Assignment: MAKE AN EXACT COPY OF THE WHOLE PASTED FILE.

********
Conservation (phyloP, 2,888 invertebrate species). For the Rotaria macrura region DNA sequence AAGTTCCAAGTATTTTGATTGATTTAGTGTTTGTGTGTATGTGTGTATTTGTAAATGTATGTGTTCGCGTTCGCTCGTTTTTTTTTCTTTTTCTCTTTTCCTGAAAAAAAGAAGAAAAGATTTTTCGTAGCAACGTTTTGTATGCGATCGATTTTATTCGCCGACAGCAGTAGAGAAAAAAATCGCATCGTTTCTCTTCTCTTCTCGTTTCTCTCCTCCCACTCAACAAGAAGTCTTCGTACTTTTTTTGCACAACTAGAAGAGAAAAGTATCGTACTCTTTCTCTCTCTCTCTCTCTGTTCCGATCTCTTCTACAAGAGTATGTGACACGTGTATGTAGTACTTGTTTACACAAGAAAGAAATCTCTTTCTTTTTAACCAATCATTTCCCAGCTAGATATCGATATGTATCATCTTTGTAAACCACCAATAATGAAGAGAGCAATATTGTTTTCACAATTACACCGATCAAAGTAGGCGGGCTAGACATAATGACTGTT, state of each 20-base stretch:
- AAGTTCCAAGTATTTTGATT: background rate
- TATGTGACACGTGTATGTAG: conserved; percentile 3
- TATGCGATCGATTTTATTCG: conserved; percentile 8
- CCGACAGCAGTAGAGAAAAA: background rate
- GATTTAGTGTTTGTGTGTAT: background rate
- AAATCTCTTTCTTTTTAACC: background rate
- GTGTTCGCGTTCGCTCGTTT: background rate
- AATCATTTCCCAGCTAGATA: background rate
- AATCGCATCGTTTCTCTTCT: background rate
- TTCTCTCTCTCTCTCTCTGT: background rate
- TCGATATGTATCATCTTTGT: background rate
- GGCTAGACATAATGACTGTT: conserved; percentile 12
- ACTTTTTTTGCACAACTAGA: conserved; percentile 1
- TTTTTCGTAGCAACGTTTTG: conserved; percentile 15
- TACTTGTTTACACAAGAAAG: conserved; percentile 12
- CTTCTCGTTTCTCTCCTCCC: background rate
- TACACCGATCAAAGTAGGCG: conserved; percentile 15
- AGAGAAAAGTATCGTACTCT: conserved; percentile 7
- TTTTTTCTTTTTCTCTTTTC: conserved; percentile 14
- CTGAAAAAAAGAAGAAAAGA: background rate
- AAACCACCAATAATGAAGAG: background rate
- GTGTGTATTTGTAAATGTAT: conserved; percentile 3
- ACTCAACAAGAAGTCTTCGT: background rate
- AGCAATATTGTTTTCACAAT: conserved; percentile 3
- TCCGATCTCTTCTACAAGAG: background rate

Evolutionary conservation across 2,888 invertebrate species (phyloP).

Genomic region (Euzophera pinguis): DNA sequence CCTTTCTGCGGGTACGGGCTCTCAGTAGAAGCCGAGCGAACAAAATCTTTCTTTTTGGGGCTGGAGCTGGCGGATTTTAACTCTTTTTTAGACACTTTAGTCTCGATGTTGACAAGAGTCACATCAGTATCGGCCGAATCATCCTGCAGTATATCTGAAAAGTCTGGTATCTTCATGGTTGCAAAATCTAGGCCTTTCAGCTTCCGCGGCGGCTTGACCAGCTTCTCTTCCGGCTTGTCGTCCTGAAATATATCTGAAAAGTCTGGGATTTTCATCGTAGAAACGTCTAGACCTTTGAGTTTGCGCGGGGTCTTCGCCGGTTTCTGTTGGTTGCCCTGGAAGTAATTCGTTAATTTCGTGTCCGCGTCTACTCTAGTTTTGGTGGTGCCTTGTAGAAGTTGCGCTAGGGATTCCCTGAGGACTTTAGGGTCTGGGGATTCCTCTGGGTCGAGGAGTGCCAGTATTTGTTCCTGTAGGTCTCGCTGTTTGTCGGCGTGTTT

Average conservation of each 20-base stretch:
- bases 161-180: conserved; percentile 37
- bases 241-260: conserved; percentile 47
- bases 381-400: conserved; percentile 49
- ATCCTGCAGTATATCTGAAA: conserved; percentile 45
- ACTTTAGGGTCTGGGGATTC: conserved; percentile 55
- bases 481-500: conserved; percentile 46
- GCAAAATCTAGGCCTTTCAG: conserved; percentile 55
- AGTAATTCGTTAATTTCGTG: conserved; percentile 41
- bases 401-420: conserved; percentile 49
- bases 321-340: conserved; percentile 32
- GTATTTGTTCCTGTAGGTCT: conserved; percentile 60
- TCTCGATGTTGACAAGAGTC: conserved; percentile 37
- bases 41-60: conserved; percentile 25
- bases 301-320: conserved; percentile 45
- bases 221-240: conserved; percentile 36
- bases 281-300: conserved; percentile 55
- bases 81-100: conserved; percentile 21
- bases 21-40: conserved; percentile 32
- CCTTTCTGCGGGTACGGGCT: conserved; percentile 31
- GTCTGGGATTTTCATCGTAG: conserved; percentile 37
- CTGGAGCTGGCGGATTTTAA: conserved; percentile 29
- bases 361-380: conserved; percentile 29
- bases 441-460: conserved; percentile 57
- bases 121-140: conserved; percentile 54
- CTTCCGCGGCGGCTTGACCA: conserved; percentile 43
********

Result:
Conservation (phyloP, 2,888 invertebrate species). For the Rotaria macrura region DNA sequence AAGTTCCAAGTATTTTGATTGATTTAGTGTTTGTGTGTATGTGTGTATTTGTAAATGTATGTGTTCGCGTTCGCTCGTTTTTTTTTCTTTTTCTCTTTTCCTGAAAAAAAGAAGAAAAGATTTTTCGTAGCAACGTTTTGTATGCGATCGATTTTATTCGCCGACAGCAGTAGAGAAAAAAATCGCATCGTTTCTCTTCTCTTCTCGTTTCTCTCCTCCCACTCAACAAGAAGTCTTCGTACTTTTTTTGCACAACTAGAAGAGAAAAGTATCGTACTCTTTCTCTCTCTCTCTCTCTGTTCCGATCTCTTCTACAAGAGTATGTGACACGTGTATGTAGTACTTGTTTACACAAGAAAGAAATCTCTTTCTTTTTAACCAATCATTTCCCAGCTAGATATCGATATGTATCATCTTTGTAAACCACCAATAATGAAGAGAGCAATATTGTTTTCACAATTACACCGATCAAAGTAGGCGGGCTAGACATAATGACTGTT, state of each 20-base stretch:
- AAGTTCCAAGTATTTTGATT: background rate
- TATGTGACACGTGTATGTAG: conserved; percentile 3
- TATGCGATCGATTTTATTCG: conserved; percentile 8
- CCGACAGCAGTAGAGAAAAA: background rate
- GATTTAGTGTTTGTGTGTAT: background rate
- AAATCTCTTTCTTTTTAACC: background rate
- GTGTTCGCGTTCGCTCGTTT: background rate
- AATCATTTCCCAGCTAGATA: background rate
- AATCGCATCGTTTCTCTTCT: background rate
- TTCTCTCTCTCTCTCTCTGT: background rate
- TCGATATGTATCATCTTTGT: background rate
- GGCTAGACATAATGACTGTT: conserved; percentile 12
- ACTTTTTTTGCACAACTAGA: conserved; percentile 1
- TTTTTCGTAGCAACGTTTTG: conserved; percentile 15
- TACTTGTTTACACAAGAAAG: conserved; percentile 12
- CTTCTCGTTTCTCTCCTCCC: background rate
- TACACCGATCAAAGTAGGCG: conserved; percentile 15
- AGAGAAAAGTATCGTACTCT: conserved; percentile 7
- TTTTTTCTTTTTCTCTTTTC: conserved; percentile 14
- CTGAAAAAAAGAAGAAAAGA: background rate
- AAACCACCAATAATGAAGAG: background rate
- GTGTGTATTTGTAAATGTAT: conserved; percentile 3
- ACTCAACAAGAAGTCTTCGT: background rate
- AGCAATATTGTTTTCACAAT: conserved; percentile 3
- TCCGATCTCTTCTACAAGAG: background rate

Evolutionary conservation across 2,888 invertebrate species (phyloP).

Genomic region (Euzophera pinguis): DNA sequence CCTTTCTGCGGGTACGGGCTCTCAGTAGAAGCCGAGCGAACAAAATCTTTCTTTTTGGGGCTGGAGCTGGCGGATTTTAACTCTTTTTTAGACACTTTAGTCTCGATGTTGACAAGAGTCACATCAGTATCGGCCGAATCATCCTGCAGTATATCTGAAAAGTCTGGTATCTTCATGGTTGCAAAATCTAGGCCTTTCAGCTTCCGCGGCGGCTTGACCAGCTTCTCTTCCGGCTTGTCGTCCTGAAATATATCTGAAAAGTCTGGGATTTTCATCGTAGAAACGTCTAGACCTTTGAGTTTGCGCGGGGTCTTCGCCGGTTTCTGTTGGTTGCCCTGGAAGTAATTCGTTAATTTCGTGTCCGCGTCTACTCTAGTTTTGGTGGTGCCTTGTAGAAGTTGCGCTAGGGATTCCCTGAGGACTTTAGGGTCTGGGGATTCCTCTGGGTCGAGGAGTGCCAGTATTTGTTCCTGTAGGTCTCGCTGTTTGTCGGCGTGTTT

Average conservation of each 20-base stretch:
- bases 161-180: conserved; percentile 37
- bases 241-260: conserved; percentile 47
- bases 381-400: conserved; percentile 49
- ATCCTGCAGTATATCTGAAA: conserved; percentile 45
- ACTTTAGGGTCTGGGGATTC: conserved; percentile 55
- bases 481-500: conserved; percentile 46
- GCAAAATCTAGGCCTTTCAG: conserved; percentile 55
- AGTAATTCGTTAATTTCGTG: conserved; percentile 41
- bases 401-420: conserved; percentile 49
- bases 321-340: conserved; percentile 32
- GTATTTGTTCCTGTAGGTCT: conserved; percentile 60
- TCTCGATGTTGACAAGAGTC: conserved; percentile 37
- bases 41-60: conserved; percentile 25
- bases 301-320: conserved; percentile 45
- bases 221-240: conserved; percentile 36
- bases 281-300: conserved; percentile 55
- bases 81-100: conserved; percentile 21
- bases 21-40: conserved; percentile 32
- CCTTTCTGCGGGTACGGGCT: conserved; percentile 31
- GTCTGGGATTTTCATCGTAG: conserved; percentile 37
- CTGGAGCTGGCGGATTTTAA: conserved; percentile 29
- bases 361-380: conserved; percentile 29
- bases 441-460: conserved; percentile 57
- bases 121-140: conserved; percentile 54
- CTTCCGCGGCGGCTTGACCA: conserved; percentile 43